CHAMPAIGN — After having to close his store for more than two months because of the state lockdown, Steve Suderman was all set to reopen Monday.
“It was to be a joyous reopening, and instead it was pretty gloomy,” he said Wednesday.
Looters came not just once but twice Sunday night to his Champaign store — Good Vibes Sound, at 2010 Round Barn Road — smashing their way in through the door and carting away much of the inventory.
Suderman had just moved about a year ago to his current location from North Prospect Avenue, an area that was also heavily looted and damaged Sunday night.
Earlier in the evening, he was feeling glad he was no longer on North Prospect. But his relief was short-lived.
Suderman first learned of trouble at his store when he was notified the alarms were activated there at 10:24 p.m. Sunday, he said.
He headed right over and was a block away 10 minutes later, arriving ahead of police. But it was too late.
“By then, they’d already cleaned us out,” he said.
Security videos show at least a dozen, maybe 15, looters coming through the door after it was smashed open, with about half of them women, Suderman said.
The first group of looters couldn’t fit everything into their vehicles, so they left three TVs and a large floor-standing speaker in the parking lot and another group returned for those items an hour later, he said.
Suderman was at the store, cleaning up glass with a shovel, when the looters returned and converged on him.
He told them the police were on their way, and while no weapons were shown, “there was a lot of adrenaline and a whole lot of anger,” he said.
What else Suderman did in response to the second group of looters was pull out his cellphone and begin taking pictures of them, he said.
Among the items taken in the first round of looting were Samsung, LG and Sony TVs, some brand new in boxes and some out on display, Suderman said.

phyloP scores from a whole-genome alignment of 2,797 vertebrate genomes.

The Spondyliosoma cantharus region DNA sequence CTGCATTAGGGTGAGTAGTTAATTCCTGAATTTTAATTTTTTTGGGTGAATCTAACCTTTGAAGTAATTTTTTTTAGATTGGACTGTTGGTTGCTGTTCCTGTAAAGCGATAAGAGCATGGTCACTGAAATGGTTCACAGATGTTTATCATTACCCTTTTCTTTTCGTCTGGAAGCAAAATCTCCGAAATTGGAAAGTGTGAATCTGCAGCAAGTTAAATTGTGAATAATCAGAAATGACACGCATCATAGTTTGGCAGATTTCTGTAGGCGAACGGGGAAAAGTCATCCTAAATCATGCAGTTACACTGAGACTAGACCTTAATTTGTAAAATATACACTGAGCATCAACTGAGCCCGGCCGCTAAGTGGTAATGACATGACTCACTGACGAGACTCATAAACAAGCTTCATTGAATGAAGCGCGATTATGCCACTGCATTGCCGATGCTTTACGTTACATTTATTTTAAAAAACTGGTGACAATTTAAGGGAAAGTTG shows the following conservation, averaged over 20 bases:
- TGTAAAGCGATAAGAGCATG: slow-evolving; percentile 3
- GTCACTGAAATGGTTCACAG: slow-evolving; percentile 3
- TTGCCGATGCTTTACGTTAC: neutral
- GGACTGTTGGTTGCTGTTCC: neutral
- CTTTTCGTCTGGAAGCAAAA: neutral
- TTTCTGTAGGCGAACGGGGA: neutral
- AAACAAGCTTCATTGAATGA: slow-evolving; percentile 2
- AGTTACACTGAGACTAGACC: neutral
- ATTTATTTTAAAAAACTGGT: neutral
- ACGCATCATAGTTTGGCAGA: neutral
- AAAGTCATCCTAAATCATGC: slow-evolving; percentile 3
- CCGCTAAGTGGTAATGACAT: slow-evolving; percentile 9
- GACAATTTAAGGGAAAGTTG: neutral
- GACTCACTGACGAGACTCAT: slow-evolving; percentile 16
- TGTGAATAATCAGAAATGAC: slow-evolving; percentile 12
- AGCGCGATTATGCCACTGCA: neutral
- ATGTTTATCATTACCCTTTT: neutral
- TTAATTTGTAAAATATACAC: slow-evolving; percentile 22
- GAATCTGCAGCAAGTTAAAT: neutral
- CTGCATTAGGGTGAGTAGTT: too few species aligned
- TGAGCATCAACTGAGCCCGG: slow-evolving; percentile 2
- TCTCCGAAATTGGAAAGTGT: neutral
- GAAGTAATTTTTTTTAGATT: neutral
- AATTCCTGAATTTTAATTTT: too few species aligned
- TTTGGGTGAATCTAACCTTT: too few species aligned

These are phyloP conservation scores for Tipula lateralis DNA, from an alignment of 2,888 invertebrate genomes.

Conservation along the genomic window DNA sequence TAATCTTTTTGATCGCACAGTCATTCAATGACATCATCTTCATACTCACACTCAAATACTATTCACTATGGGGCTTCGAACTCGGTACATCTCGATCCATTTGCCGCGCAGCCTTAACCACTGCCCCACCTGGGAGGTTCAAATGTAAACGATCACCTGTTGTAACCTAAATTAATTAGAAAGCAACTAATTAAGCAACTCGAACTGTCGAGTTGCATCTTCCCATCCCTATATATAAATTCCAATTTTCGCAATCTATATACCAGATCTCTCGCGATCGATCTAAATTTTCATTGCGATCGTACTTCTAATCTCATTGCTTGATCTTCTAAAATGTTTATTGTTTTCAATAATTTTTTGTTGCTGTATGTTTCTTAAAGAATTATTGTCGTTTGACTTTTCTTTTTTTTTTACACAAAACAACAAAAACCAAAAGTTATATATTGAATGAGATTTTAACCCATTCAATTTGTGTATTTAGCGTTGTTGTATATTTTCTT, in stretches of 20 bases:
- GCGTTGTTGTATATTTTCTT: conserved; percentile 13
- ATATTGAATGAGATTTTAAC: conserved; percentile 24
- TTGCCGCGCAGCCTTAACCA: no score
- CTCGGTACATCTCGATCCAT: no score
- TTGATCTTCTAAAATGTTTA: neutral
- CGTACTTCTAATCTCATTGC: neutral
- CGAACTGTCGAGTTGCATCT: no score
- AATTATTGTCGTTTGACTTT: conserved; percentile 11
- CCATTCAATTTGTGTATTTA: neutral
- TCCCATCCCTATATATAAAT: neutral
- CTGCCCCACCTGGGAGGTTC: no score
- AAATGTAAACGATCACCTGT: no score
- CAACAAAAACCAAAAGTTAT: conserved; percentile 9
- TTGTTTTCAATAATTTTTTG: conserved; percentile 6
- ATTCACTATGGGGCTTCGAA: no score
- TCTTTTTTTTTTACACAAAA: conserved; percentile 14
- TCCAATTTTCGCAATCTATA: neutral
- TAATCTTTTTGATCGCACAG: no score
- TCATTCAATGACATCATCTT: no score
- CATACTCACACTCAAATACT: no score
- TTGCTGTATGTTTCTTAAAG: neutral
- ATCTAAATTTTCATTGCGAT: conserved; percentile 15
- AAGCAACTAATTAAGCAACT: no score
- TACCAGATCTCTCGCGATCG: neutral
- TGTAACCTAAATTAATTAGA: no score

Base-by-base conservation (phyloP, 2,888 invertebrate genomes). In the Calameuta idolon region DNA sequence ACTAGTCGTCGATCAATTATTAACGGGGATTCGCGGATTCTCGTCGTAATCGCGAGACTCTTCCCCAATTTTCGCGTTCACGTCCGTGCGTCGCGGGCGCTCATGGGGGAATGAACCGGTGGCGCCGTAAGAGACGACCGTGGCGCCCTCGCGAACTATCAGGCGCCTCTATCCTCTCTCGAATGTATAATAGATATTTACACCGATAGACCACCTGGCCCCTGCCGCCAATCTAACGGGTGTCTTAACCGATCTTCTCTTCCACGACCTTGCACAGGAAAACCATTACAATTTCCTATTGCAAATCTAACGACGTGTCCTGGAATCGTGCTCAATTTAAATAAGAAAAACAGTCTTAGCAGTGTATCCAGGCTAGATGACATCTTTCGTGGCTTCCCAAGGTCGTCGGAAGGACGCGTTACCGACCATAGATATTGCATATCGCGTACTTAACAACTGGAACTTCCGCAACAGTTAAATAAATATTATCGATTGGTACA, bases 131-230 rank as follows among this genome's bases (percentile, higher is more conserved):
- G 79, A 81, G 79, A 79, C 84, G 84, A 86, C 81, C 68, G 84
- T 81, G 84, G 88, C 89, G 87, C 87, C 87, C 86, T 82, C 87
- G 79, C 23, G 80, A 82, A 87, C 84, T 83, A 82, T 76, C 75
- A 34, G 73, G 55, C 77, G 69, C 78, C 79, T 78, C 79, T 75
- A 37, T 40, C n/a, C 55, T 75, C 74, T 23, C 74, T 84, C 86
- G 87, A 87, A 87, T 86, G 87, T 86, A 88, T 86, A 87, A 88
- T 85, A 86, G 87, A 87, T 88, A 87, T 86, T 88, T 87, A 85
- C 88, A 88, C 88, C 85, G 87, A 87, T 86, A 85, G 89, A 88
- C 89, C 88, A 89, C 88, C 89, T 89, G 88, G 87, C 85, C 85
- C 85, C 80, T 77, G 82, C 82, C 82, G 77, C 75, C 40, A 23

Suderman said he’s insured for losses, though he’ll get just wholesale price reimbursement. But that’s not the only problem.
“I can’t even replace this inventory,” he said.
TVs in the popular size and price ranges are hard to get right now due to COVID-19-related plant closings, Suderman said, “and that’s what got taken, the stuff that was pretty popular.”
Days later, Suderman found some things to laugh about.
One was the way the looters smashed open one of the doors but didn’t bother with the other, so they wound up bottlenecked as they tried to rush out with the merchandise, he said.
And when looters returned for items left in the parking lot, he said, they hauled away a large TV “like a mattress right on top of the car. One was probably holding it down.”
Suderman said he returned to his store Monday night with a shotgun and watched it from his vehicle for about an hour.
The store remains boarded up for now, but it’s open. Customers just need to call first so store employees can let them in, Suderman said.
He does still have some things to sell, he said, though he planned to spend some time later Wednesday removing items from the website that are no longer available.
Suderman was waiting on glass to be replaced at his store but said he planned to leave it boarded up until he feels it’s safe to take the barricades down.
He believes this was a highly organized hit on a number of targets, in which police were intentionally spread out as looters set out to cause as much trouble as possible.
“My take on this is there were people from out of town, some people in town, and in-town people set up targets and they brought some talent in from out town to be involved in the hit,” he said. “This was not an entirely local operation, I’d bet.”